Pre-School (0-4), School Aged (5-17), Adult (18-64)

1:00 PM – 3:00 PM

Selective Mutism: How to Identify and Treat!

La langue utilisée dans la description reflète la langue de la séance.

Selective Mutism is a rare disorder affecting 1% of children. In this presentation, we will review how to identify this disorder, its etiology and longitudinal course, and current evidence based treatment recommendations to help children struggling with Selective Mutism. This presentation will include some hands on practice opportunities for participants as well as resources to best support families.

Learning objectives:

  • How to identify Selective Mutism and its causes.
  • How to treat Selective Mutism in the community.
  • When to seek specialized help and what resources are out there.
Level

Intermediate

Intended Audience

Speech-Language Pathologists

Age Group(s)

Pre-School (0-4), School Aged (5-17)

1:00 PM – 3:00 PM

The Speech-Language Pathologist (S-LP) Role in Medical Assistance in Dying

La langue utilisée dans la description reflète la langue de la séance.

In June 2016, Canada legalized medical assistance in dying (MAID) as a right and set legal requirements around patient consent and participation. In March 2021 there were amendments to the law and safeguards put into place which allowed access to an assisted death for a broader client population. For patients with communication disorders who lack communication support, access to this right and the ability to fully consent can be limited. At the same time, despite the role of Speech-Language Pathologists (S-LPs) in providing communication supports at end-of-life, there continues to be almost no research or practice guidance around S-LP participation in MAID and limited awareness of the benefits of S-LP contributions to MAID.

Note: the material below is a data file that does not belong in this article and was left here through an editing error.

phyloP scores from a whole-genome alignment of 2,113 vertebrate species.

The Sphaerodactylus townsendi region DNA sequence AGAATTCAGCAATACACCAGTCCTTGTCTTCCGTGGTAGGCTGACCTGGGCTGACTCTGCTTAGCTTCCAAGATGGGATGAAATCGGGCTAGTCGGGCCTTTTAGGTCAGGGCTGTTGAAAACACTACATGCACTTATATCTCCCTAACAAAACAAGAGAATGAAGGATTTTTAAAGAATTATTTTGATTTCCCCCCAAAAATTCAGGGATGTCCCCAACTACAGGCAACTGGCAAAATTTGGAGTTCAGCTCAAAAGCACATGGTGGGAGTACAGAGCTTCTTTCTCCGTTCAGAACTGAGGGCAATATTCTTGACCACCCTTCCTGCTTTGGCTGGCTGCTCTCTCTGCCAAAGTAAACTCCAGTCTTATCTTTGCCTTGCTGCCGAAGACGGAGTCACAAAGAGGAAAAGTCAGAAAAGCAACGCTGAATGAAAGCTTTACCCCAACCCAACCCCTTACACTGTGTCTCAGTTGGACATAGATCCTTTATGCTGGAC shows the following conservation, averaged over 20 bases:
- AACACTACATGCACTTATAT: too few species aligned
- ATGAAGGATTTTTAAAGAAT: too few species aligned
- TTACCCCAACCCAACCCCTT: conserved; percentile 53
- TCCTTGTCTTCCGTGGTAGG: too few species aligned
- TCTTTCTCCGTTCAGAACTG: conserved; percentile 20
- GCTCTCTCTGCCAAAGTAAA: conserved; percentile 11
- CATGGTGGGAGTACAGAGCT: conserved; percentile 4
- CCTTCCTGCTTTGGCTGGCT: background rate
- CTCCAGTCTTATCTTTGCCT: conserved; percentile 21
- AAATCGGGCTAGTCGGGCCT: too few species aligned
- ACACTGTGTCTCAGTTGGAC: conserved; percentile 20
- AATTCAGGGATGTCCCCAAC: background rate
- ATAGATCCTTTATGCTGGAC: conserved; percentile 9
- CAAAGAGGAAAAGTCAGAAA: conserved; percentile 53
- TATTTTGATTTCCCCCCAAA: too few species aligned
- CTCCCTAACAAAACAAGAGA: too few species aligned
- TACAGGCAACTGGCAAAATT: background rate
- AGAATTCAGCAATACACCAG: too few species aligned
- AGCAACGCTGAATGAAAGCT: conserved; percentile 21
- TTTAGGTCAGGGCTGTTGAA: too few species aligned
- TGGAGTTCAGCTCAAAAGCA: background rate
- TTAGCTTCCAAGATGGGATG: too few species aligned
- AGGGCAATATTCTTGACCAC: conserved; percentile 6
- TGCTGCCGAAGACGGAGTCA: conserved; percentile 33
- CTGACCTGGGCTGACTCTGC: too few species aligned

Learning objectives:

  • Address the unique role of S-LPs in the MAID process by combining clinical insight from S-LP participation on interdisciplinary MAID teams since 2016 with S-LP best practices on capacity to consent in end-of-life conversations.
  • Address gaps in client care by outlining the S-LP role in MAID, sharing clinical experiences, case studies and practical resources in order for S-LPs to feel more prepared to support a client’s communication during the MAID process.
Level

Intermediate

Intended Audience

Speech-Language Pathologists, Students

Age Group(s)

Adult (18-64), Senior (65+)